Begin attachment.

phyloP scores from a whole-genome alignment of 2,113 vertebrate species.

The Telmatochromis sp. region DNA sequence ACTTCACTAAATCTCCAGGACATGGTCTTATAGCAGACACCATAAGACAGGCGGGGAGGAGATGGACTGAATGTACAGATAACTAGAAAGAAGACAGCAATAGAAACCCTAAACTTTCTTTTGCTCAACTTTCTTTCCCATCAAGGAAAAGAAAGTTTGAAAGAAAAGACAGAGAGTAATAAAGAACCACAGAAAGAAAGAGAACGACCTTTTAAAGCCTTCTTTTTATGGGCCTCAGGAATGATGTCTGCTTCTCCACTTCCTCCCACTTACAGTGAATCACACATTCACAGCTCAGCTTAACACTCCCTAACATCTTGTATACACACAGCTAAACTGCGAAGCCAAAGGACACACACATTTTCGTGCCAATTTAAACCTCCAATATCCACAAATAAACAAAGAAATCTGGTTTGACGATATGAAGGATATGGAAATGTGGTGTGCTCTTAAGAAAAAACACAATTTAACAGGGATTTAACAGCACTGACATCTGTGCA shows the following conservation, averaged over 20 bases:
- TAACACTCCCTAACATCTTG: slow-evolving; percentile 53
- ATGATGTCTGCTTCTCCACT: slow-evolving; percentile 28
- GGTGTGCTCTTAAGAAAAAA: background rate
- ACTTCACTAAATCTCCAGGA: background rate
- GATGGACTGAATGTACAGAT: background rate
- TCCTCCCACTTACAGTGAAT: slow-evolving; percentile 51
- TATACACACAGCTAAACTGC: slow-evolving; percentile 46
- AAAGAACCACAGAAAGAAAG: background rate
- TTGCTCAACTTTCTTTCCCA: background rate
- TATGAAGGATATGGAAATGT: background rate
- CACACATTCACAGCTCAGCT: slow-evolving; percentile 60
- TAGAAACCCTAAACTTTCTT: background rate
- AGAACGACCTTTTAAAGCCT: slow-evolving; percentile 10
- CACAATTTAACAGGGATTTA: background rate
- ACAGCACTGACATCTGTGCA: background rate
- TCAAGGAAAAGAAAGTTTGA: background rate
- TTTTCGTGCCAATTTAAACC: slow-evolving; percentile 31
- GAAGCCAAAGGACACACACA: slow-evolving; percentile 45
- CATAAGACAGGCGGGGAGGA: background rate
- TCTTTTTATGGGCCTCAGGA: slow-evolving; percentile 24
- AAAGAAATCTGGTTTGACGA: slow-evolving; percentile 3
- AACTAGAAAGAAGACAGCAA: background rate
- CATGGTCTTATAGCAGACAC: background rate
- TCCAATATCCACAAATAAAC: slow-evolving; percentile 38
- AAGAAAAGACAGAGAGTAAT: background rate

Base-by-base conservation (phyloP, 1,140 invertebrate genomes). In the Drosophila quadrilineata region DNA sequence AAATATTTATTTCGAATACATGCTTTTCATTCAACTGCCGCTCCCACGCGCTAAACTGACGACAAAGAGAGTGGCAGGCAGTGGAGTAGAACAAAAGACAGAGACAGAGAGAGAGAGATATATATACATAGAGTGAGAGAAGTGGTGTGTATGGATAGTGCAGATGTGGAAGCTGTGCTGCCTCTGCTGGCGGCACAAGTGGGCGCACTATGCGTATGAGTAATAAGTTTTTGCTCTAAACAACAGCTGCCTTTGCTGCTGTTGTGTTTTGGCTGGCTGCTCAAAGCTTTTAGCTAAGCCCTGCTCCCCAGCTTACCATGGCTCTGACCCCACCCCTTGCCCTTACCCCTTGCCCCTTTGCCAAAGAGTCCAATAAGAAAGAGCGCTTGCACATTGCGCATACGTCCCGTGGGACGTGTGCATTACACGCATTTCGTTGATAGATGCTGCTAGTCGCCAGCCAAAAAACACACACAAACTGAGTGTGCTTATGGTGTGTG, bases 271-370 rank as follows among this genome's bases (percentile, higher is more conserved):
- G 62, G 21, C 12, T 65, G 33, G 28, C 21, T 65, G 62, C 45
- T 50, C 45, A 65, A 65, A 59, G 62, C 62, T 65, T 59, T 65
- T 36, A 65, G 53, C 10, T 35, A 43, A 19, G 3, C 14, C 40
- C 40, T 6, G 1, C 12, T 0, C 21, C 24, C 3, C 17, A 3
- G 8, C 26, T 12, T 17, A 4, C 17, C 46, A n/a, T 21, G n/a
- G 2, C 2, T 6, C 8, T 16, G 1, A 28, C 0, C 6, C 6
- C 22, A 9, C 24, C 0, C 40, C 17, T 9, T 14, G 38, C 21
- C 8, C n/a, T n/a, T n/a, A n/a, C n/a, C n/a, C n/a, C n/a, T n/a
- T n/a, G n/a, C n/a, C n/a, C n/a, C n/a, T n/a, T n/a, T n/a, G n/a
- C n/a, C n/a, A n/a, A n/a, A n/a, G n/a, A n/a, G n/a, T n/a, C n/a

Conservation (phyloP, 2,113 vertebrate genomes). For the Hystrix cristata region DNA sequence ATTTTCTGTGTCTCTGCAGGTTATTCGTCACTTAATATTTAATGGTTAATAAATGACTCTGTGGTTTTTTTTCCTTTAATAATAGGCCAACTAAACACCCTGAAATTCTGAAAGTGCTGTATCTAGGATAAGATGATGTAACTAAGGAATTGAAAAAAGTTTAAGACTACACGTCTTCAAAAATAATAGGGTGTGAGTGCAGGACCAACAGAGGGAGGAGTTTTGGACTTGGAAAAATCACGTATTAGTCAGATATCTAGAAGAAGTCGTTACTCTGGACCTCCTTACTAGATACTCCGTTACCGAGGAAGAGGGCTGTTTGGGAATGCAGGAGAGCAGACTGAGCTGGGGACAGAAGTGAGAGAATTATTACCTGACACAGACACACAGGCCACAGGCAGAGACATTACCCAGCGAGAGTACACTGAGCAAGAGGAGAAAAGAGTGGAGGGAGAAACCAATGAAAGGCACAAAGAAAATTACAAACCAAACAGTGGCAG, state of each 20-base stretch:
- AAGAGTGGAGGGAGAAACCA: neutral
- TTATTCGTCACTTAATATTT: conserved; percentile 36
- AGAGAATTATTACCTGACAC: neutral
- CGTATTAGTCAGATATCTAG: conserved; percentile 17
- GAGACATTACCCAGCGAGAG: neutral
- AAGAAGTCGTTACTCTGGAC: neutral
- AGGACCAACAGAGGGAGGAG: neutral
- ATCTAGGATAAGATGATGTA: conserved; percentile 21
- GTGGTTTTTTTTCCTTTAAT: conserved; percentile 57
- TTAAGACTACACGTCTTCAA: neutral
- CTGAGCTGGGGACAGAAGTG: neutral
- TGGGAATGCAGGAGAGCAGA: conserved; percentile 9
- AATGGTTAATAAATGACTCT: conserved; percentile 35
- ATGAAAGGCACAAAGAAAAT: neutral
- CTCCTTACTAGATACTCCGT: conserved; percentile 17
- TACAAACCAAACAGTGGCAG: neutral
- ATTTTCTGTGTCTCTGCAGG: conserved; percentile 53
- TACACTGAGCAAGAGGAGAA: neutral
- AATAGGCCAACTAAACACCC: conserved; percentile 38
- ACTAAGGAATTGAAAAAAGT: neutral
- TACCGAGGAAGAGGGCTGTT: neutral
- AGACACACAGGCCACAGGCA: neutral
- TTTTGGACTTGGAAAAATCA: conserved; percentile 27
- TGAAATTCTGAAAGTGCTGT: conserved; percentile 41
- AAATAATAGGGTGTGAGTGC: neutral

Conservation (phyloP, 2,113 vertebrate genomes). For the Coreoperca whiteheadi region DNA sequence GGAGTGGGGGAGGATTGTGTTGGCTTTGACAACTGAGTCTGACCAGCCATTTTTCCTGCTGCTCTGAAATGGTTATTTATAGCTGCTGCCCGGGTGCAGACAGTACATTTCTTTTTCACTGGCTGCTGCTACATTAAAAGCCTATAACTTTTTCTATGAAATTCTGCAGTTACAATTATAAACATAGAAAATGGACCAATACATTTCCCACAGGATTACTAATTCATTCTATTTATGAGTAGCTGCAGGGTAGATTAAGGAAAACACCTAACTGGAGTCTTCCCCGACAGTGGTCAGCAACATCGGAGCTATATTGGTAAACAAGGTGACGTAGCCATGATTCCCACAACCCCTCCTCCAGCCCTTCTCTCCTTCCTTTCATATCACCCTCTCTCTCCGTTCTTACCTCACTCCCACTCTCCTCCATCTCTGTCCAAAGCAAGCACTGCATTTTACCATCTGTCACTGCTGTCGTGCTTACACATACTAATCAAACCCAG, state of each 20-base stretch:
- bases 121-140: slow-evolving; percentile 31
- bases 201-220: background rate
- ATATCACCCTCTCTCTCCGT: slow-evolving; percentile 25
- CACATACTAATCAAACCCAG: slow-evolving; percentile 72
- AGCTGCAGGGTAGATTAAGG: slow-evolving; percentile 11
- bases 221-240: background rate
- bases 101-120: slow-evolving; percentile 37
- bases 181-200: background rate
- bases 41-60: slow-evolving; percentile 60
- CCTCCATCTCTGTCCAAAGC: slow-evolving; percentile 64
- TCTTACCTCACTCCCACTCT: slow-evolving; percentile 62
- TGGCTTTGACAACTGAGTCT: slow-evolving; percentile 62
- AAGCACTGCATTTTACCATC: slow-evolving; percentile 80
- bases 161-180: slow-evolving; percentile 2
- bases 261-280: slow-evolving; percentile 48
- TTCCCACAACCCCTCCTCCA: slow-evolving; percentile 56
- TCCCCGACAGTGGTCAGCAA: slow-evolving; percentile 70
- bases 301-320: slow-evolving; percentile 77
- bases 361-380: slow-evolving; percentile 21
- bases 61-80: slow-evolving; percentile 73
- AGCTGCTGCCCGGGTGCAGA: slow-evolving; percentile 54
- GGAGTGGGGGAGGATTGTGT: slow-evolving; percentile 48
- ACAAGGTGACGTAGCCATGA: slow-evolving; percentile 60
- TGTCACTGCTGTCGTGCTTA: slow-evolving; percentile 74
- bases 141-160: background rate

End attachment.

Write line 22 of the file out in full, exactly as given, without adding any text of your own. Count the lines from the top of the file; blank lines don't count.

- TCTTTTTATGGGCCTCAGGA: slow-evolving; percentile 24